The invention is applicable also in the case of chaining, which in this context means that a Presentation Point in one cluster redistributes the content to another cluster. According to the invention, a Presentation Point that desires to access content through another Presentation Point has to request access from the Acquisition Point originally providing the content. The content messages and the authorization messages may take different routes through the domain, making the invention independent from chaining.
A Presentation Point that wishes to access content on a Storage Device needs to request this from the Acquisition Point that originally delivered the content. If the Presentation Point and the Storage Device are in different clusters, this amounts to chaining, as described hereinbefore. When the Presentation Point and the Storage Device are in the same cluster, the “normal” (non-chaining) procedure is followed, as described hereinbefore.
It should be noted that the order of content distribution is not important, while the order of authorizations is. Since only one distant cluster is allowed to render the content, a member of the second cluster to request access will be denied.
In step 602, the AP verifies if it has already granted access to a PP in the cluster or if the cluster is new. If the AP has granted access to a PP in the same cluster (i.e. the cluster is not new), then it grants access to the PP in step 604. However, if the cluster is new, the method continues in step 603. In the embodiment where the AP always can distribute content within its own cluster, step 602 is preferably preceded by the step (not shown) of verifying if the requesting PP is in its own cluster. If so, access is granted in step 604; if not, the method moves on to step 602.
The AP then verifies, in step 603, if the maximum value has been reached, i.e. if it has granted access to devices in a maximum number of clusters or not. If this is not the case (i.e. the maximum is not reached), then the AP grants access in step 604. However, if the maximum is reached, the method continues in step 605.
In step 605, the AP checks if a count is in progress (i.e. the predefined time after new_auth setting has not expired; in other words, it is still waiting for responses). If it is not the case, then the AP decides a re-count is necessary. The AP then re-counts the clusters, step 606, and then decides if there are too many clusters, step 607. If this is not the case, the AP grants access in step 604. However, if a count is in progress (step 605) or if there are too many clusters (step 607), the method continues in step 608.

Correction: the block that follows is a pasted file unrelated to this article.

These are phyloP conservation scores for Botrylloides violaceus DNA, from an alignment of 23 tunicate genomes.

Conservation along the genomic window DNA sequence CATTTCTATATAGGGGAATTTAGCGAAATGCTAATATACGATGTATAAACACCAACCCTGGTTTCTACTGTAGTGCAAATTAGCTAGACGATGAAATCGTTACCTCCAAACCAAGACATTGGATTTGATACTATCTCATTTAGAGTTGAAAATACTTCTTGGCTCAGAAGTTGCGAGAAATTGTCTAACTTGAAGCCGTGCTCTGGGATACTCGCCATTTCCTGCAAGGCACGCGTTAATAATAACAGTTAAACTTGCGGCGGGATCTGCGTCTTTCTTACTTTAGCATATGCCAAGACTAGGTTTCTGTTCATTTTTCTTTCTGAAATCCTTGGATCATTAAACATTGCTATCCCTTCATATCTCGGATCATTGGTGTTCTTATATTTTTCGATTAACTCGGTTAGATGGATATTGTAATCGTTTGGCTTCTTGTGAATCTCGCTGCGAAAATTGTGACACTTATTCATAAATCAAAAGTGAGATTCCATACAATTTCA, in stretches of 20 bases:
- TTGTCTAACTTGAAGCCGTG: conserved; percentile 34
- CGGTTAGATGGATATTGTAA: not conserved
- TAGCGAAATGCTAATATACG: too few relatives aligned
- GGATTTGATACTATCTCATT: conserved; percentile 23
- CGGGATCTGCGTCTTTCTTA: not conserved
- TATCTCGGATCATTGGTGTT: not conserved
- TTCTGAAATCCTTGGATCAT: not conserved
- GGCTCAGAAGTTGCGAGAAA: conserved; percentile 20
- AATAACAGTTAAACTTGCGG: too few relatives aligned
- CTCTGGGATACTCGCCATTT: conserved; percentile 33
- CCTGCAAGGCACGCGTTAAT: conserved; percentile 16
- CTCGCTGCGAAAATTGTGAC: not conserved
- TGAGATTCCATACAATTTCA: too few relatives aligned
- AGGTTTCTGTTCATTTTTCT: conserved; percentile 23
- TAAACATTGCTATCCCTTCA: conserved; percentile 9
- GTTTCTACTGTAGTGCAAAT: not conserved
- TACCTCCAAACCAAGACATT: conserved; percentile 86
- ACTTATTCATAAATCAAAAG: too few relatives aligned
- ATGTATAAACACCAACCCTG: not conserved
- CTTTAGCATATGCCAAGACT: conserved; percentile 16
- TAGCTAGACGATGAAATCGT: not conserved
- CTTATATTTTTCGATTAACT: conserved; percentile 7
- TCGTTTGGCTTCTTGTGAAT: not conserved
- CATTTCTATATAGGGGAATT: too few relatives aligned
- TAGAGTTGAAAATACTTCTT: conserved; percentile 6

In step 608, the AP verifies if the requesting PP has a priority that is higher than the priority values of all the PPs in another cluster. If this is not the case, then the AP denies access in step 609. However, if the PP has a higher priority, then the AP grants access to the requesting PP and will deny access to the PPs in the cluster with the lowest priority values at next request; step 610.
It will be understood that the present invention has been described purely by way of example, and modifications of detail can be made without departing from the scope of the invention.
Each feature disclosed in the description and (where appropriate) the claims and drawings may be provided independently or in any appropriate combination. Connections may, where applicable, be implemented as wireless connections or wired, not necessarily direct or dedicated, connections. Furthermore, an Acquisition Point may be integrated with a Presentation Point.
It will be understood by a person skilled in the art that the term “content”, as applicable, may refer to all the content provided by a content provider or a certain part of this entire content, such as for example a program.
Reference numerals appearing in the claims are by way of illustration only and shall have no limiting effect on the scope of the claims.
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|2||Search Report Dated Mar. 10, 2006.|
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|U.S. Classification||726/26, 726/8, 726/27, 726/31, 726/3, 726/2|
|Cooperative Classification||H04L63/10, H04N21/2541, H04N21/835|
|European Classification||H04N21/835, H04N21/254R, H04L63/10|
|Aug 8, 2007||AS||Assignment|
Owner name: THOMSON LICENSING, FRANCE
Free format text: ASSIGNMENT OF ASSIGNORS INTEREST;ASSIGNORS:LELIEVRE, SYLVAIN;DURAND, ALAIN;COURTAY, OLIVIER;AND OTHERS;REEL/FRAME:019711/0361;SIGNING DATES FROM 20070702 TO 20070709
Owner name: THOMSON LICENSING, FRANCE
Free format text: ASSIGNMENT OF ASSIGNORS INTEREST;ASSIGNORS:LELIEVRE, SYLVAIN;DURAND, ALAIN;COURTAY, OLIVIER;AND OTHERS;SIGNING DATES FROM 20070702 TO 20070709;REEL/FRAME:019711/0361
|Nov 12, 2015||FPAY||Fee payment|
Year of fee payment: 4